It is twenty days shy of Christmas and Bill Stroll, our sales and marketing manager just spent ten minutes on the phone talking about Valentines Day. It’s not really a strange subject to come up in conversation at this time of the year. Valentines Day is the next major commercial marketing event. The nature of search marketing leads us to plan months into the future as seasonal and event specific content needs to be developed, posted, spidered in order to achieve eventual top10 placements.
As recently as three years ago, we would caution clients to expect a three to sixteen week turn-around time between posting optimized content and positive results. For some, that would mean the development of commercial content for Valentines Day might begin in late October and early November in order to have it ready for a post-Christmas shift in target audience. Now, content posted to established (long-term) websites on a Monday could appear in the Top10 before the following Friday, sometimes hours after it was posted.
That doesn’t necessarily mean that content creators and webmasters targeting a mid-February audience should wait until the end of January or early February to begin to develop Valentine’s related content though. As the years have gone on, a lot more information gets added to the web and much of that information is more professional, better written and far better optimized for search placement. For smaller businesses, this can mean long hours of writing, researching and designing in order to have a series of seasonal pages ready for posting in order to compete with larger websites.
Successful marketing is a process of long-term planning and execution of those plans in an ordered campaign. When designing a sales-orientated website, planning for annual special events is a good way to capture interest and increase sales. Search engine users are fairly predictable. Being the general public, they are interested in whatever is interesting at any given time. As search marketers, we know when search traffic will spike for specific holidays and events with a far greater degree of accuracy than the television and print media can offer.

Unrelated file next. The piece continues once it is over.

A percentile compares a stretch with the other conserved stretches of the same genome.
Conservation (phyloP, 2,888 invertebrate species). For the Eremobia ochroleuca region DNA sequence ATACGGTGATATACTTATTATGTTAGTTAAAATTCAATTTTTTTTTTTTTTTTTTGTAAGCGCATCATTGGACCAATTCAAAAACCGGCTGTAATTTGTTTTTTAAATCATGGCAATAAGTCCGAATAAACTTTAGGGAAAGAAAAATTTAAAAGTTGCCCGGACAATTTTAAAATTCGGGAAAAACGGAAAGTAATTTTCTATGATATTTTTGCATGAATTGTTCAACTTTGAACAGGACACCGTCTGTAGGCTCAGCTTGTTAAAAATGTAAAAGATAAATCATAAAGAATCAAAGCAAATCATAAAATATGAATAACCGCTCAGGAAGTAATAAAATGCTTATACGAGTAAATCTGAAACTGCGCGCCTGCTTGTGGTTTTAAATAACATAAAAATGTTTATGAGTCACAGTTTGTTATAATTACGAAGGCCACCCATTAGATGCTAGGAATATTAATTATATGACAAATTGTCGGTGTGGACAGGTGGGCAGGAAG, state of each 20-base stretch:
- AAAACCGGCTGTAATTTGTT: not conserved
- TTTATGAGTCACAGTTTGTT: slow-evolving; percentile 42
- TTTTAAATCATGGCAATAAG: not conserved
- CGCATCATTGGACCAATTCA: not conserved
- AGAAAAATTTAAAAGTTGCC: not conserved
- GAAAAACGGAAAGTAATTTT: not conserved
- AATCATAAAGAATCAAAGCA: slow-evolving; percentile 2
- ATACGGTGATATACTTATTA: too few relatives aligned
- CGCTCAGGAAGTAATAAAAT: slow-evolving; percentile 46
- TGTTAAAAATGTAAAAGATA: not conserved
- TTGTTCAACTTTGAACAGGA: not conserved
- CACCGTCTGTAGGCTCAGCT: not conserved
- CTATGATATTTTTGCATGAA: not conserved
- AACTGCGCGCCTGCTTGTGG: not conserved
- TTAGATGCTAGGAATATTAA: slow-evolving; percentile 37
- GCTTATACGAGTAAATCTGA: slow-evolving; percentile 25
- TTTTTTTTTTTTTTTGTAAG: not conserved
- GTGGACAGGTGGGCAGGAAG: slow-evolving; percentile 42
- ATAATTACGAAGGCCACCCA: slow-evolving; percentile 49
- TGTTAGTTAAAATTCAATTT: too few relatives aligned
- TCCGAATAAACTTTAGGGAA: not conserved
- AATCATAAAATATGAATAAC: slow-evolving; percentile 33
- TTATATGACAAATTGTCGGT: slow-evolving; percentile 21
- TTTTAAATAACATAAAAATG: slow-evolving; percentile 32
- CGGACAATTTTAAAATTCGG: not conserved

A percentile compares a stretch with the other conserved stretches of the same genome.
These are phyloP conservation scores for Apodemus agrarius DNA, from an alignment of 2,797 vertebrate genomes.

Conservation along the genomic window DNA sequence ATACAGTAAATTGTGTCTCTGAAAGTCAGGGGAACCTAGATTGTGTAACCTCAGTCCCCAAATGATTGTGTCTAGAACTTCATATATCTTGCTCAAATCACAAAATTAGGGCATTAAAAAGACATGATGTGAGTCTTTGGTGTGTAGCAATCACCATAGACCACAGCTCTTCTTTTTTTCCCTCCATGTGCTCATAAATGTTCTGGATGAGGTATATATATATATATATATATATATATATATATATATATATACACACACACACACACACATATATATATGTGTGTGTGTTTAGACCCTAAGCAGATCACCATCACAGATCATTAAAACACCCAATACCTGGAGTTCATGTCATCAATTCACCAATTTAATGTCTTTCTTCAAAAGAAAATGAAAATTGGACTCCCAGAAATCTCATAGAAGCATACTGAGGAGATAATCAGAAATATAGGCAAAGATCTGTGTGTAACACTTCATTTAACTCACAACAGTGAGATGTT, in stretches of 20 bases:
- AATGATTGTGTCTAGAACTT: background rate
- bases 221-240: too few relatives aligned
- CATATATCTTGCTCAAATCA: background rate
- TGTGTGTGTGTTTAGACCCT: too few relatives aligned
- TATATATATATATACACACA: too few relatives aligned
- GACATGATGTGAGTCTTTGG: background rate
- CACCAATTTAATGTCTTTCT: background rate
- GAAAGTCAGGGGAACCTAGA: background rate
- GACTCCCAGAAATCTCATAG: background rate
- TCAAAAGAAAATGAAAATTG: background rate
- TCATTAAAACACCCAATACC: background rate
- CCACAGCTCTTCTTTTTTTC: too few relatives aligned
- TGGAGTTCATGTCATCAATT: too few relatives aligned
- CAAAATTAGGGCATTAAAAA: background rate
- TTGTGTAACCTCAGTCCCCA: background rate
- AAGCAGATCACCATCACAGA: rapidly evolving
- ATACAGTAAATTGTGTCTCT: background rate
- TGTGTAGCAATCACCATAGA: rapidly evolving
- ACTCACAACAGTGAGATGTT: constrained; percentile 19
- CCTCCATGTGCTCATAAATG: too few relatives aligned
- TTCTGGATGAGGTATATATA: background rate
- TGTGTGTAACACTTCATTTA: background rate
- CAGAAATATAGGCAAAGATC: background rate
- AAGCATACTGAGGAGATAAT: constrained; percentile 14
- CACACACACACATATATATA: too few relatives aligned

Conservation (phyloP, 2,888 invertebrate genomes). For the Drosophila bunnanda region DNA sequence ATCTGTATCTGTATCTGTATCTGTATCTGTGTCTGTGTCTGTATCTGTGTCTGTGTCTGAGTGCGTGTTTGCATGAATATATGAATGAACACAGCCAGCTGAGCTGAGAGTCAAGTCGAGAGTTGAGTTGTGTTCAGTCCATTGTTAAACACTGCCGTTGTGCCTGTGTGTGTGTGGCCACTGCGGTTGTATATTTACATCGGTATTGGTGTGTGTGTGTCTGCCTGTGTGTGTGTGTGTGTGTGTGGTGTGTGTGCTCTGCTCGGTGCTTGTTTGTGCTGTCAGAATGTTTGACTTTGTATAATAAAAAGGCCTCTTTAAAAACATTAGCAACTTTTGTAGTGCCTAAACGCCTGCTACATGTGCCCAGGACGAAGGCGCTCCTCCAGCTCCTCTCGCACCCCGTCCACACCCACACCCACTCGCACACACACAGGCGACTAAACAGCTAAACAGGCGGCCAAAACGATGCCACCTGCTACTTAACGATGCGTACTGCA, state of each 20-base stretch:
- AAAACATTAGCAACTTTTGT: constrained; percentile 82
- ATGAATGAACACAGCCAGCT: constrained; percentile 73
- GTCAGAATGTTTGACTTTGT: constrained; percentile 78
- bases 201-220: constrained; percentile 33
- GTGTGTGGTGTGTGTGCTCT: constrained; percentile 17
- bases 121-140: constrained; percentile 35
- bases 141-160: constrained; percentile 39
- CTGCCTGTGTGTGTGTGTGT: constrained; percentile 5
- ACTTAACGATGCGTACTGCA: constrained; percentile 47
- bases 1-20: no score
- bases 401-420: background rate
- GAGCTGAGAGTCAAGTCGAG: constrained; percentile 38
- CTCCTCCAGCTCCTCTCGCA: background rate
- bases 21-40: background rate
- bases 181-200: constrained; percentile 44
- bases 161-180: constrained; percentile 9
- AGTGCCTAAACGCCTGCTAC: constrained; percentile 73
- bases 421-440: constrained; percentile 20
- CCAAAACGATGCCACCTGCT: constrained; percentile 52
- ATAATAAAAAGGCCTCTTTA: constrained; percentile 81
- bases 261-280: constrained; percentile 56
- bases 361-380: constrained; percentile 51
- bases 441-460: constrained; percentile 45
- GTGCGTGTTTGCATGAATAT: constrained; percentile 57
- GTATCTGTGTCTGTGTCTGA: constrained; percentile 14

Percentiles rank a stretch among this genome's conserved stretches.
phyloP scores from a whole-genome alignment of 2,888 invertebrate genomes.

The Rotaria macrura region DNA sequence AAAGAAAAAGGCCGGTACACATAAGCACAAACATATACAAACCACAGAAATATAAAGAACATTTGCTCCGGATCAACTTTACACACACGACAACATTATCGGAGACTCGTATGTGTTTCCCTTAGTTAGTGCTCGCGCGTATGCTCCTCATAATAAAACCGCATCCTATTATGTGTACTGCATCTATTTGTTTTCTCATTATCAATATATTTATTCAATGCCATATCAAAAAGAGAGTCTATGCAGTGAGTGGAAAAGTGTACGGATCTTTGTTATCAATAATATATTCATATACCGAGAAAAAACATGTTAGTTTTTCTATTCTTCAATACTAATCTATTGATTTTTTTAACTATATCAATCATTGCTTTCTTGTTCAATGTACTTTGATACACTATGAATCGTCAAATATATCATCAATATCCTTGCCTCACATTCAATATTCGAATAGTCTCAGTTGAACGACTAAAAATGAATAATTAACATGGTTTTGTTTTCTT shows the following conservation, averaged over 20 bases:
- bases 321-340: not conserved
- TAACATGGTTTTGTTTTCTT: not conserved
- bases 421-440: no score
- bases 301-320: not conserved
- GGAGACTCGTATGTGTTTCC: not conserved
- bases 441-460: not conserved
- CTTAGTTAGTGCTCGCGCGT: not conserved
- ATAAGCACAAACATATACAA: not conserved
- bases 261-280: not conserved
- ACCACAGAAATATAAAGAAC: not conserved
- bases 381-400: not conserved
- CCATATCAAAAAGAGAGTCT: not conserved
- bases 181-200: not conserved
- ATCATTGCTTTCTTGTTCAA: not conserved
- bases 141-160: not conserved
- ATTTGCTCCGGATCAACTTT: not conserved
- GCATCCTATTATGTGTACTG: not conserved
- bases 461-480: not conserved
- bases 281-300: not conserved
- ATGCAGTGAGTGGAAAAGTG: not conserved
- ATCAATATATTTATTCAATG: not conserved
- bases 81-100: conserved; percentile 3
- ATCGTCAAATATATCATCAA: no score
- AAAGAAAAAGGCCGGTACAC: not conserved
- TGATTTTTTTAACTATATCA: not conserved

Search marketers also know that seasonally topical information can be posted at any time of the year. Think of the search engines as a reference guide to a massive filing cabinet. There might be files about any number of subjects amongst the vast amount of information stored in that cabinet but its specific items are only accessed when needed. A Top10 placement can be achieved for products or services relating to Valentine’s Day in September and remain in place months after February 14th, provided the page is actively updated and not left static and stagnant.
Long term content is often much easier to get placements for than new content is. Documents that exist for longer periods of time tend to have more incoming links and are viewed as more “trusted” by search engines. As mentioned above, that content should change from time to time as a static page is not seen as favorably as an active one.
In previous years, search engines tended to put more emphasis on the Home, or index page of a website. That would necessitate seasonally topical content being inserted on the first page of the site six to twelve weeks before placements were expected, or the development of seasonal sub-domains. Now that search engines tend to treat all documents within a domain as equals, event or seasonal information can be an ongoing part of a much larger website. This again allows search marketers to view the web as a filing cabinet. It is a good thing to have information easily accessible at any time of the year and it is always a good time to promote seasonally topical information, even if the season or event is six months away.
There is a natural rush towards the date of the seasonal holiday or event that should be accounted for in search marketing planning. During the 2004 US elections, real estate in Maryland and Virginia was reaching a peak that tends to follow US election cycles. In the weeks leading up to the election, a massive rush from Maryland and Virginia based realtors flooded many SEO shops, even those of us a continent away on the west coast. Realtors who first approached SEO or SEM shops naturally tended to fare better than those who waited until mid-rush. (Many SEO and SEM shops offer exclusivity on keyword targets to clients and tend to not represent more than one client per keyword or keyword phrase).
A point Bill made in our discussion stood out. We should be telling our clients to try to envision their websites months or even a year in advance and asking questions about long-term marketing planning. What are our clients doing at various points in the year? Is there information on their websites that would be searched for with greater frequency one month over another? Are there products or services that have a seasonal tie-in?
In previous years, spiders drove the search marketing sales cycle. To get a strong Valentines Day placement, we would be working on optimizing content starting this week. Today, the search marketing sales cycle is much more similar to that of the brick-and-mortar world. For smaller clients and those with new websites, today is the time to starting to plan for next year’s Halloween to Christmas season, along with the dozen or so other consumer events of the calendar year.